Tuesday, April 19, 2011

Easter Lamb

Grilled Leg of Lamb
My husband and daughter love lamb. My daughter used to hate lamb, until she tried it. All it took was one bite and she was a convert. So when I asked them what they wanted for Easter dinner, the answer was a unanimous "lamb please." I usually convection roast my lamb but this time I decided to grill it. Steven was running errands so I was left with the grilling. I admit it -- grilling is not my strongest skill. But I was determined to grill the leg of lamb.

Once I started working on the grill, I kicked myself for failing to ask Steven to start the fire before he left. Have you ever noticed how hard it is to start a fire when you actually want one? Thankfully, we have a chimney (a metal cylinder used to start charcoal) and wax fire starter blocks. After a search through our garage, I found the chimney and the fire starters. I actually got the fire going. I was on a roll..... I know you are wondering, did I call Steven for advice? To be honest, I did have to call him once. (Yes, I did have to change some of the stuff I was doing). My husband is a minor grilling deity. (Which is why I don't have mad grilling skills). I had already gotten the fire going before I called him, so I thought that I was doing pretty well.
The grill is ready!
Grilled Leg of Lamb

The first step is the marinade. I like to marinate lamb overnight but if you have decided on lamb at the last minute, marinate it for at least for an hour. The longer you marinate the lamb, the stronger the flavor. I used a mustard-based marinade. I think this would also be great on pork.

Mustard Lamb Marinade:

Marinating lamb
1/2 C (120 g) of Dijon Mustard
5 Cloves of Garlic, Minced
1/4 C (60 ml) of Lemon Juice, Freshly Squeezed
1/4 C (60 ml) of Olive Oil
1 Tbsp of Rosemary, Chopped
1 Tbsp of Parsley, Chopped
1 Tsp of Kosher Salt
1 Tsp of Ground Black Pepper

Mix the ingredients together and rub onto the lamb. Loosely wrap the lamb in plastic wrap and place in the refrigerator.

Before grilling let the lamb sit for 30-60  minutes at room temperature.
Hot coals at last
Get your coals hot Hot HOT and place the lamb on the grill. I use a grill that has a good distance between the grate and the coals so I don't worry about flare ups (from the marinade dripping onto the coals). If you do not have a large distance between the coals and the grate, place a drip pan under the lamb and arrange the hot coals around the drip pan.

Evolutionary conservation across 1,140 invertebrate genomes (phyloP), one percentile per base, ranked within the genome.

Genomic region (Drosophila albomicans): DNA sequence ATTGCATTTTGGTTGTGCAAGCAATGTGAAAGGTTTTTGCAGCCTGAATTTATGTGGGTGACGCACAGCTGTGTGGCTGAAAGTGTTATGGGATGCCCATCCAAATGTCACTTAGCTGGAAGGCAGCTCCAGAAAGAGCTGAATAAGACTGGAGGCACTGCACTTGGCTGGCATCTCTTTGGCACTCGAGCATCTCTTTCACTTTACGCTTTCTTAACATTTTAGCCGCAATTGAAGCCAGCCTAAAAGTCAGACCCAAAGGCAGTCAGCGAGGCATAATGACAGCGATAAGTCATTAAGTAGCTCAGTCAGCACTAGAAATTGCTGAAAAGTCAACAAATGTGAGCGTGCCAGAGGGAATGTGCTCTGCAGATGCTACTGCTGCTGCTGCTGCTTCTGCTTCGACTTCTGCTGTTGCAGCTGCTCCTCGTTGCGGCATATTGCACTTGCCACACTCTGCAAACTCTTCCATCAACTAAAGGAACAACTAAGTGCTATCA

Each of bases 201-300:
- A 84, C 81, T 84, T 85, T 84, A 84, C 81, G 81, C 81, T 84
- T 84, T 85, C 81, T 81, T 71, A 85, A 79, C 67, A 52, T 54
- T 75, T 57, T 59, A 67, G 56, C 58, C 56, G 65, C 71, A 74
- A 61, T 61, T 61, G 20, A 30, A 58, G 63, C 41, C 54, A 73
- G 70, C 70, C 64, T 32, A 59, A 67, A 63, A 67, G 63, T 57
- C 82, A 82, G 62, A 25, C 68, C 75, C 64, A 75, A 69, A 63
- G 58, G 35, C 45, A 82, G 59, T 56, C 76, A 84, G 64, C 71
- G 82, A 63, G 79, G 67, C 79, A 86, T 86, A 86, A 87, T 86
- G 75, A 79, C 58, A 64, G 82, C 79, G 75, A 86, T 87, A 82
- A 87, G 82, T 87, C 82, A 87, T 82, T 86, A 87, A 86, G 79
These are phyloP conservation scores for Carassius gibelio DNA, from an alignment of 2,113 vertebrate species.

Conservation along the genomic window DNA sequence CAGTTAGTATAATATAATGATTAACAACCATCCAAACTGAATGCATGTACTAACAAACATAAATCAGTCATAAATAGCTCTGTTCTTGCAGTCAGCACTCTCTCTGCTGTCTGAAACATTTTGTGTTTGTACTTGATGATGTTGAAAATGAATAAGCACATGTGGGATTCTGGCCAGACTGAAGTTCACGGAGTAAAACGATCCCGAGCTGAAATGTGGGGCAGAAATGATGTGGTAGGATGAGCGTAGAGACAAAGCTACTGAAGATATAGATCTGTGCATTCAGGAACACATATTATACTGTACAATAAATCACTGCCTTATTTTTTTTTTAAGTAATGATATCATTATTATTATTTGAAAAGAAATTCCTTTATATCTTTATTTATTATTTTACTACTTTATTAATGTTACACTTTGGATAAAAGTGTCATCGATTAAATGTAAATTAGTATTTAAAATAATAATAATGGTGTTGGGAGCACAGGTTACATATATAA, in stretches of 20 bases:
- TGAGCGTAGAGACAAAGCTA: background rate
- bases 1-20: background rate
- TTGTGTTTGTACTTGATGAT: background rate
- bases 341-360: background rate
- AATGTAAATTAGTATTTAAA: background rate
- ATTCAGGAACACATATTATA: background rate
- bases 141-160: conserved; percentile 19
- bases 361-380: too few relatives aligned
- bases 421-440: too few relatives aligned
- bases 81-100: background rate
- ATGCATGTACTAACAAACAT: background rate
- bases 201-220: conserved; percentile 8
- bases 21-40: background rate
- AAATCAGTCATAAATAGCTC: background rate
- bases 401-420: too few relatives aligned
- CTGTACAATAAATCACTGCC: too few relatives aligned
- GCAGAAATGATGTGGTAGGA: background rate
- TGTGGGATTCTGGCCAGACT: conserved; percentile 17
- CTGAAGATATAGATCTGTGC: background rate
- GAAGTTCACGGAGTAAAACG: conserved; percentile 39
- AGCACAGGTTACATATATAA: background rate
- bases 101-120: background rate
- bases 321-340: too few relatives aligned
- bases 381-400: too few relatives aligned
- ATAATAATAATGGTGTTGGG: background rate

Katie with the marinated lamb
We like our lamb medium-rare so I wanted 140F/60C to be the final temperature. Grilled or roasted meats continue to cook after they are removed from the heat, so I took the leg out at 130F/54C. (The ranges for lamb are: rare: 135F/57C; medium rare: 140F/60C; medium: 160F/71C; well-done 165F/74C).
Grilling the lamb

I initially set the top and bottom vents on the grill to full open.  The extra air feeds the fire and drives the grill temperature up significantly.  The high temperature sears the meat, creating a crust and sealing in the juices.  Because a leg of lamb is a thick cut I grilled it with the cover closed, trapping the heat in and cooking it from all sides.  Once the bottom was seared (about 10 minutes), I turned the lamb and seared the other side. 

After the lamb was seared I closed the vents about three-quarters of the way, reducing the heat.  Once the lamb reached 130F/54C, I took it off of the grill and covered it.  I let it rest for approximately 15 minutes, during which the temp continued up to 140F/60C.  It took a 4 pound (1.8 kg) leg of lamb (bone in) about 1 1/2 hours to grill. The result: beautiful medium-rare lamb.
A beautiful crust on the lamb
 The bottom line: will I make this again? Yes, I will. I think that convection oven roasting or regular oven roasting is easier but there is something about grilling. I like the taste and (I can't believe I am saying this) the adventure of grilling.  I really liked the mustard marinade; I will be using that again. I may try it on pork tenderloin.

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